Google’s Play Store policies require apps to sell digital goods using the in-app billing system; for every purchase, it would charge a 30% commission
Triggered by the move, several Indian entrepreneurs are raising their concerns, talking about the possibility of an Indian App Store, and intensifying awareness on the matter
ADIF conducted a podcast forum which saw participation from QuackQuack founder, Ravi Mittal, SpeakIn founder and managing partner, Deepshikha Kumar, STAGE cofounder Vinay Singhal and TrulyMadly cofounder Snehil Khanor
In September 2020, global tech giant Google stated that it would charge an industry-standard 30% cut on transactions for developers selling digital goods using Google Play Store and its in-app payment system. Not only that, apps on Play Store would have to remove other payment gateways from their apps, and comply with Google’s duopolistic terms. Apple, too, charges a 30% commission on its App Store for iOS-powered mobile devices.
The Play Store policies would have come in force from January 2021, but have been delayed till March 2021. Despite the delay, a common concern relays among Indian startups, developers and stakeholders — slamming the 30% commission, stating it is Google abusing its dominance. Au contraire, Google states that the policy of using Google Play’s billing system has always been on the platform with 97% of developers already in compliance.
The policy has triggered an informal coalition among Indian entrepreneurs raising their concerns, talking about the possibility of an Indian App Store, and intensifying awareness on the matter. Among one such awareness forum conducted by ADIF – Alliance of Digital India Foundation in its podcast talked about the impact of the taxation scheme by Google and Apple on the Indian startup ecosystem.
Bigger The Alliance, Louder The Voice: AIDF
QuackQuack founder, Ravi Mittal, SpeakIn founder and managing partner, Deepshikha Kumar, STAGE cofounder Vinay Singhal, and TrulyMadly cofounder Snehil Khanor participated in the AIDF podcast. Talking about the impact, the speakers stated that not only do the policies kill revenue streams for service providers, but they also discriminate between digital services platforms and platforms such as Amazon, Flipkart, Uber who sell physical goods and services — eventually killing business democracy.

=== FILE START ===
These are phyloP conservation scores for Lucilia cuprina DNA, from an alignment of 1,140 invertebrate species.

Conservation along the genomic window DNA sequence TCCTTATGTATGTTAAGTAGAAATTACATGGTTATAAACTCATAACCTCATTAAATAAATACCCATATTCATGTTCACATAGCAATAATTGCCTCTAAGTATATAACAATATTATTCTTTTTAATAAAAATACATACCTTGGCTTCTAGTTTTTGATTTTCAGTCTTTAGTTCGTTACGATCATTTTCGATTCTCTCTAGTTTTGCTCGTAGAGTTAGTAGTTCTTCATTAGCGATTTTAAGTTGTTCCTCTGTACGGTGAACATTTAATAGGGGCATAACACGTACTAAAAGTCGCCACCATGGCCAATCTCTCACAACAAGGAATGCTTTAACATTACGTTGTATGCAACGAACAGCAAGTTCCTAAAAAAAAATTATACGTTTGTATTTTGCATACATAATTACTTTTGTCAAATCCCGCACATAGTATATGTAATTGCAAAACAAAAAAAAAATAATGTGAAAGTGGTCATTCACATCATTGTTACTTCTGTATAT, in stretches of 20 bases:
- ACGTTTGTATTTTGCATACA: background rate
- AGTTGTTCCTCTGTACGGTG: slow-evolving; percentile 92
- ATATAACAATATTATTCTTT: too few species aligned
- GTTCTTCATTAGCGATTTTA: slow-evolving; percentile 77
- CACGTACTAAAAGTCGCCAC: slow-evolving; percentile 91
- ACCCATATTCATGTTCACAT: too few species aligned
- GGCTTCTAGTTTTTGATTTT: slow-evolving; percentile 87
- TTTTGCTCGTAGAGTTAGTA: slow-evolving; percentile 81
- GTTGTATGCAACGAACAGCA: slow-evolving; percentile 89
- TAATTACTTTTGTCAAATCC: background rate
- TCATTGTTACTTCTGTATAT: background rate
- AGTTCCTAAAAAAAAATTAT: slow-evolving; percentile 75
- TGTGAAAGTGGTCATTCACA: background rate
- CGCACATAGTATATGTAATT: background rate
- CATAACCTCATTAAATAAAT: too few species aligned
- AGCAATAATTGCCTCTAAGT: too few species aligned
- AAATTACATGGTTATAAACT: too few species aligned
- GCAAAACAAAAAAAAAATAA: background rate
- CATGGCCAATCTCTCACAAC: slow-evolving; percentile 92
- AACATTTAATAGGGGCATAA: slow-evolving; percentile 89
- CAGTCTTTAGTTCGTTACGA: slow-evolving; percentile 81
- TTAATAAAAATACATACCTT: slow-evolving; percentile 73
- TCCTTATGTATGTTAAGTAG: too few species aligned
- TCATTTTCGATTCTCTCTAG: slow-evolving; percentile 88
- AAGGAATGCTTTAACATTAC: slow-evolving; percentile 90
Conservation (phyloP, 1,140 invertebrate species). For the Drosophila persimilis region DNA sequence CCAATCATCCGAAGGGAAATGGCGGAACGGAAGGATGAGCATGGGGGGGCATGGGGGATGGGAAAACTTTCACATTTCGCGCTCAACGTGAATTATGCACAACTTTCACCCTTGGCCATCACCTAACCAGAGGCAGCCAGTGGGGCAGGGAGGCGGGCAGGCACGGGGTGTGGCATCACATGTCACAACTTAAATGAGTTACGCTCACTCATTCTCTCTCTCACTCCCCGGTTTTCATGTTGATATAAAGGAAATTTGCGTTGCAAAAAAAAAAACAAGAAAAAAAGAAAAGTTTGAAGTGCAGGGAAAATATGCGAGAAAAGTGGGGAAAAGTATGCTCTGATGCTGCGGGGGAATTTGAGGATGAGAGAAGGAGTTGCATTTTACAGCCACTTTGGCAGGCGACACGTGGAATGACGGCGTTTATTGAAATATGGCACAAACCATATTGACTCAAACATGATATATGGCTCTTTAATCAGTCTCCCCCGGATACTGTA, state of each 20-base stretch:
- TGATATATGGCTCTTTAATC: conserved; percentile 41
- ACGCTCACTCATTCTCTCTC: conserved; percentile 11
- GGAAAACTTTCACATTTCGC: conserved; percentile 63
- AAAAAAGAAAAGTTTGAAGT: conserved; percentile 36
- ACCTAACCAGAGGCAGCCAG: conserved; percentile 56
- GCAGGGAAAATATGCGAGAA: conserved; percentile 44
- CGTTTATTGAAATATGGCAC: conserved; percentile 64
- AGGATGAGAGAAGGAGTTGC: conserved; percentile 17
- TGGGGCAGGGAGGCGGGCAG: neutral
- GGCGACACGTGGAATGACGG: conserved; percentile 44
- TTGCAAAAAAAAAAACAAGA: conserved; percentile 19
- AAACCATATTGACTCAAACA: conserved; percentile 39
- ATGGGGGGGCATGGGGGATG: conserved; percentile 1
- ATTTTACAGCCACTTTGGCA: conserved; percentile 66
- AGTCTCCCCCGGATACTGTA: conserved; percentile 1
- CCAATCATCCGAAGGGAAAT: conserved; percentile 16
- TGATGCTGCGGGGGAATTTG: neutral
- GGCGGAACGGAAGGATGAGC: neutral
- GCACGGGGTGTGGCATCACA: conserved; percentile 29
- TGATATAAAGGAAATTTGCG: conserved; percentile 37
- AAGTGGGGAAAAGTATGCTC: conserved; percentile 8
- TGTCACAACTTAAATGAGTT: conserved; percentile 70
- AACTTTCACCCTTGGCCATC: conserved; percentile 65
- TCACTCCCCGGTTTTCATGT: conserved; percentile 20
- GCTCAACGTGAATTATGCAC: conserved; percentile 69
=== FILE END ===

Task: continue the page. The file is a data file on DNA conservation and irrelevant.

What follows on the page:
Mittal called Google and Apple the gatekeepers who would eat a major chunk of the developers’ revenue. “On Apple, if you allow users to sign up, you’ll have to use Apple’s payment gateway,” he said. “If I have a recurring customer looking to pay for the second or third month, they will again have to use Google/Apple, and the developer will again be charged 30%. It’s like a royalty that one has to keep paying just because a person downloaded the app from their app store.”
He also shed light on global perception of the policies stating that South Korea was already working on abolishing Google’s policy. Meanwhile, Khanor highlighted that the move would not only hurt apps and developers but also the payment ecosystem of the country. “When you restrict any other payment company from working on the selling of digital goods, you take out a huge chunk of future revenues from the payment ecosystem of the country,” he said.
As for OTT, which already spends heavily on creating content and acquiring users, the policy will kill the entire category, stated Singhal. Unfair markets and anti-competitive practices stifle innovation and adversely impact market outcomes in the long run. AIDF voiced that the ecosystem needs to uphold fair market principles and ensure that access and opportunity remain both fair and democratised.
The Need For Free And Fair Internet Takes Precedence Over Made In India App Store
After Google’s policy intimation, #IndiaKaAppStore was one of the top trends in September-October. Prominent entrepreneurs, investors, and developers including angel investor Mohandas Pai, chairman of Payments Council Of India, Vishwas Patel, GOQii founder Vishal Gondal, Razorpay founder Harshil Mathur and iSPIRT founder Arvind Gupta echoed the need for an indigenous app store.
In fact, The Internet and Mobile Association of India (IAMAI) even called for a huddle to discuss these concerns and decide upon a future course of action; reports even claimed that the government was considering requests on developing an Indian app store. With time, no developments have been witnessed in the industry.
A Successful Indian App Store Would Eventually Hurt Google Play Store
There are over 162K apps from Indian publishers on Google Play out of the 2.9 Mn apps, states a 42Matters report. In fact, India is also the largest country in terms of the number of apps installed and used per month. There are over 30 K Indian publishers on Google Play out of the total 927.5 K app publishers. Indian publishers also get near-equal downloads (183.9 K) of the average of all apps which is 194.58 K. Thus, a successful Indian app store would only cut Google Play Store’s revenue.
Kumar noted that there are hardly any options in the ecosystem in terms of the platform experience, which is heavily dominated by Apple and Google. “There are options coming along, but there’s hardly any traction there. Between Apple and Google, they have a $100B business,” she added.
In the absence of an alternative in the ecosystem, it is only viable that players be allowed autonomy over their apps and revenues. “The government doesn’t take as much tax as these companies. We don’t need a middle ground but let the free market forces decide what happens,” Khanor stated.